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The Portrayal of Women in Gaming [Game Overview]
January 1st, 2010 by Dan

Despite the growing number of female gamers and older gamers, the larger audience in gaming does lie within the 18-35 (or whatever the range is supposed to be), male demographic, which means that games are made primarily for that audience (fortunately (for publishers), most 14-17 year-olds respond to the same marketing techniques). It follows that what comes out of the industry revolves around heavy action and sex appeal. For every indie game that attempts to take a mature look at female sexuality like The Path, there are at least five games where women are two-dimensional characters wearing ridiculous apparel meant to emphasize their unnaturally oversized assets.

Again, it’s not that surprising, right? Sex sells. It starts getting strange when you look at the results of a recent study by Carrie Lynn Reinhard (Hypersexualized Females in Digital Games: Do Men Want Them, Do Women Want to Be Them?). The results of the study showed that men prefer to play as more realistically proportioned women when they play games. They’re also more likely to recommend the game to a female friend if the avatar is more realistic. Meanwhile, women are more likely to enjoy playing as hyper-sexualized avatars and more likely to recommend these games to their male friends. It’s definitely not what I’d expect, but it makes sense given the cultural assault on women to be hyper-sexual and the empowerment the might feel, while it seems that playing as a hyper-sexualized female makes a man feel emasculated.

I guess I can kind of support those conclusions, at least with the way that I see other people play online. My entire character selection strategy is primarily geared toward emasculating and embarrassing my opponents. In almost every game where such a choice is available, I will always make my avatar either pink or female (or both) for the simple reason that it riles up the competition when they lose. I think that perfectly sums up most of the gaming landscape: sexist and immature.

Leigh Alexander is fond of saying that the immaturity of the gaming landscape is mostly due to the immaturity of the men who run it. In article she wrote titled “Bang Bang, Is Creativity Dead?” she quotes:

“There is a cycle in game development. People making games usually make games that appeal to themselves, and choose from a narrow set of inspirations — Star Wars, Aliens, Blade Runner, Tolkien, World War II, super-hero comics, and a few more. Then, those games appeal to a certain set of fans, and some of those fans will eventually grow up to make games themselves, and those games end up looking like the previous generation, because they were made to please a similar bunch of people. That loop just repeats and stays the same size forever.”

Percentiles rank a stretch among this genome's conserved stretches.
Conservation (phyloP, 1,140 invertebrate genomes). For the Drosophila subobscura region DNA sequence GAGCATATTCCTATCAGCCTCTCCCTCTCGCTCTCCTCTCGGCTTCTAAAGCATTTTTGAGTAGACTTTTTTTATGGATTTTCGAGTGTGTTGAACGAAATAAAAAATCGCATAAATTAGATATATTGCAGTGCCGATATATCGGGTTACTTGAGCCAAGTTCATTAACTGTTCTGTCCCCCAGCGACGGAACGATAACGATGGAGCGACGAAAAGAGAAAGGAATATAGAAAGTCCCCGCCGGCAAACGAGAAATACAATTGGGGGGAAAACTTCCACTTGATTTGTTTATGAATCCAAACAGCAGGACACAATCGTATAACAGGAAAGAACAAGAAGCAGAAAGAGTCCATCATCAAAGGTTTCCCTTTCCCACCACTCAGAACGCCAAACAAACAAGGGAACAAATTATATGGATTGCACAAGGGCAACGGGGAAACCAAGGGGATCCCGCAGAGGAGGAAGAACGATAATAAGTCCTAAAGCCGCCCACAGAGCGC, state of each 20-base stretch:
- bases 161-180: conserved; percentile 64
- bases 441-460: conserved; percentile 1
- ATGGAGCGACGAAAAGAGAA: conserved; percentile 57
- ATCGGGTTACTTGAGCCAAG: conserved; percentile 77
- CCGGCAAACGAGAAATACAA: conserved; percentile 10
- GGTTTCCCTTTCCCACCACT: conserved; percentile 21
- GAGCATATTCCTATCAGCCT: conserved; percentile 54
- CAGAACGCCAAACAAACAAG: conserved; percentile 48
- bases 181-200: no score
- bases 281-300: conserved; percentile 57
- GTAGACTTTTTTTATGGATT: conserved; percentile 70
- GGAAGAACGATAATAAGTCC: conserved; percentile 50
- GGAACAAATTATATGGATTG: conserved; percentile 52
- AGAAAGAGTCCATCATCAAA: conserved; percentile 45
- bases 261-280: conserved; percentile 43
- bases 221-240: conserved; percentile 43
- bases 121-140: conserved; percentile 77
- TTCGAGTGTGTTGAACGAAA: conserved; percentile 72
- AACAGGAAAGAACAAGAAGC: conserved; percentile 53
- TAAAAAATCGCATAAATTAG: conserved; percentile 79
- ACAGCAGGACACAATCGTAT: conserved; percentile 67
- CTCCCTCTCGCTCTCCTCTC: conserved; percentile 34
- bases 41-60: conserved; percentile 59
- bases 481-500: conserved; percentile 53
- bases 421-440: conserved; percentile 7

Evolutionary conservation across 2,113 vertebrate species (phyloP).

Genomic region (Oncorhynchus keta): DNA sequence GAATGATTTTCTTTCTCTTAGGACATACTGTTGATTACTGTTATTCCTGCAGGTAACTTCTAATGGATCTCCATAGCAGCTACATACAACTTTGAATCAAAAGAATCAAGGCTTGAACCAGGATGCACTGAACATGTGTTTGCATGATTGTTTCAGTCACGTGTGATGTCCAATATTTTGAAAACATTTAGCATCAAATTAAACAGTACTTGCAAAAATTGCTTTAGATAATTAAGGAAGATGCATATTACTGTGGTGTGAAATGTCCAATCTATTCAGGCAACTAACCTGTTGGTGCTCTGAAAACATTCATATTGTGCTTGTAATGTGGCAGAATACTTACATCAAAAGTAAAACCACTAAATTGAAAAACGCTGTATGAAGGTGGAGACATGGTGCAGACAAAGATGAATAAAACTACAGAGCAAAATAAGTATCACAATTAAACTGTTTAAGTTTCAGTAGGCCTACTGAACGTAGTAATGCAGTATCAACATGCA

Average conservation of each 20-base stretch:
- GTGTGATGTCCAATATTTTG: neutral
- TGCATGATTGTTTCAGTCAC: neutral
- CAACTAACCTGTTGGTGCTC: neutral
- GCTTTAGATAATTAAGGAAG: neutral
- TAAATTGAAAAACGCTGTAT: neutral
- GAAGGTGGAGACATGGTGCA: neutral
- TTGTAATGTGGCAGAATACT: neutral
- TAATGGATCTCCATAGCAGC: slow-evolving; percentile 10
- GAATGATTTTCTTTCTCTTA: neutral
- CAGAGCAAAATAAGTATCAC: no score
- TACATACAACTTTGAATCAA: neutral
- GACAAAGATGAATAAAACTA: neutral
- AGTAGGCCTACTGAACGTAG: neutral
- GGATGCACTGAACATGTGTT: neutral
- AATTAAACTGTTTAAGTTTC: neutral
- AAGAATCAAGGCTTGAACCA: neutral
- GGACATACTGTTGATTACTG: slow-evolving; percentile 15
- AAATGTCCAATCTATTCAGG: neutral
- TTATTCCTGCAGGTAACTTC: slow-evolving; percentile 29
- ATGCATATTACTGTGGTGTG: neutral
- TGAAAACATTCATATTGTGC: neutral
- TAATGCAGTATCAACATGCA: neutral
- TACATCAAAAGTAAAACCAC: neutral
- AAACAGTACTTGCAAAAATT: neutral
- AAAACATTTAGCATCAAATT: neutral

-Tim Schafer

This concept has appeared many times in her work when talking about mature games versus “mature” games. Something like the upcoming Dante’s Inferno game is rated mature because it contains gobs of bloody gore and bare breasts. A game like Mother 3, which is outwardly cartoony in appearance, is actually mature because of the way it deals with death, family, and its themes of community and isolation.

I’m not saying that there’s no place for immaturity in art, but when it’s all your work has to offer, it’s almost insulting to me as an adult gamer. Take Team Ninja’s Dead or Alive Xtreme Beach Volleyball, released on the Xbox back in 2003. Never mind that calling it “xtreme” is already ridiculous, but the game itself is pandering to an extreme degree. The most clear cut goal in the game is to raise the friendship levels of the beach volleyball teams so that you can give your partner as revealing a bathing suit as possible to wear. I was 17 when this game came out and even then I was too old to be amused by such obvious attempts to catch my attention.

The first great hope that we were making progress came in Valve’s 2004 epic, Half-Life 2. Not only was Alyx Vance a smart, capable sidekick to the mute Gordon Freeman, she was realistically proportioned, wore jeans, only barely showed her midriff, had no cleavage showing, and donned a jacket that covered her arms to her elbows. To this day Valve continues to render its female characters in a realistic fashion. Chell, of Portal fame, was also not sexualized and Zoey and Rochelle, the two female leads in Left 4 Dead and Left 4 Dead 2, respectively, are also both modestly attired and realistically proportioned, but Valve is in the minority in this industry.